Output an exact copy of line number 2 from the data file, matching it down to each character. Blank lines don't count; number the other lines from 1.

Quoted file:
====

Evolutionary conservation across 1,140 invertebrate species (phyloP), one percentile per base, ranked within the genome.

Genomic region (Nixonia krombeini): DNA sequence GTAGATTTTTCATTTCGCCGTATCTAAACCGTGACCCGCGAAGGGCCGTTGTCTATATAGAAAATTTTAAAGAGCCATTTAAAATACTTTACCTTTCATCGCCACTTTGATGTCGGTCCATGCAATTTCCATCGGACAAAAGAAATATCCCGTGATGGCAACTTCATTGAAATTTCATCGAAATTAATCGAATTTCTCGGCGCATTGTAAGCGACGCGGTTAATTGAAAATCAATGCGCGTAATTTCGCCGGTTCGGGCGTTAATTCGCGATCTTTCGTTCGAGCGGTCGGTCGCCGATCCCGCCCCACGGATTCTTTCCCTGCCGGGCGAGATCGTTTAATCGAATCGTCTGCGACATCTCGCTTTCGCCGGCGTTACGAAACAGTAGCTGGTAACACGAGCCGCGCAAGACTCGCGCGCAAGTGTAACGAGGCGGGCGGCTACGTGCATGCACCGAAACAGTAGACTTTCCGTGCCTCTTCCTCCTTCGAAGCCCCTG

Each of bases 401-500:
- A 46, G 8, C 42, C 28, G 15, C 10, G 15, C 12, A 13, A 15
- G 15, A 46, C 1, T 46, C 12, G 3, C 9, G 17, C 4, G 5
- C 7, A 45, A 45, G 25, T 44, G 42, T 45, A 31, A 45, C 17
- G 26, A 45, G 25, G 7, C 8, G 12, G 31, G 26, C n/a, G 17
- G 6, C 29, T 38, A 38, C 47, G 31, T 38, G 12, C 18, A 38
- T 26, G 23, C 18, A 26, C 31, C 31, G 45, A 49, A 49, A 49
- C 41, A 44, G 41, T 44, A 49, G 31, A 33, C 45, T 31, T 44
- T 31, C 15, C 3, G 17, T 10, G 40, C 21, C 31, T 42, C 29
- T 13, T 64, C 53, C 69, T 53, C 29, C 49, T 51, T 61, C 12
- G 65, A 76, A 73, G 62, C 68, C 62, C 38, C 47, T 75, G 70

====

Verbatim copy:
Genomic region (Nixonia krombeini): DNA sequence GTAGATTTTTCATTTCGCCGTATCTAAACCGTGACCCGCGAAGGGCCGTTGTCTATATAGAAAATTTTAAAGAGCCATTTAAAATACTTTACCTTTCATCGCCACTTTGATGTCGGTCCATGCAATTTCCATCGGACAAAAGAAATATCCCGTGATGGCAACTTCATTGAAATTTCATCGAAATTAATCGAATTTCTCGGCGCATTGTAAGCGACGCGGTTAATTGAAAATCAATGCGCGTAATTTCGCCGGTTCGGGCGTTAATTCGCGATCTTTCGTTCGAGCGGTCGGTCGCCGATCCCGCCCCACGGATTCTTTCCCTGCCGGGCGAGATCGTTTAATCGAATCGTCTGCGACATCTCGCTTTCGCCGGCGTTACGAAACAGTAGCTGGTAACACGAGCCGCGCAAGACTCGCGCGCAAGTGTAACGAGGCGGGCGGCTACGTGCATGCACCGAAACAGTAGACTTTCCGTGCCTCTTCCTCCTTCGAAGCCCCTG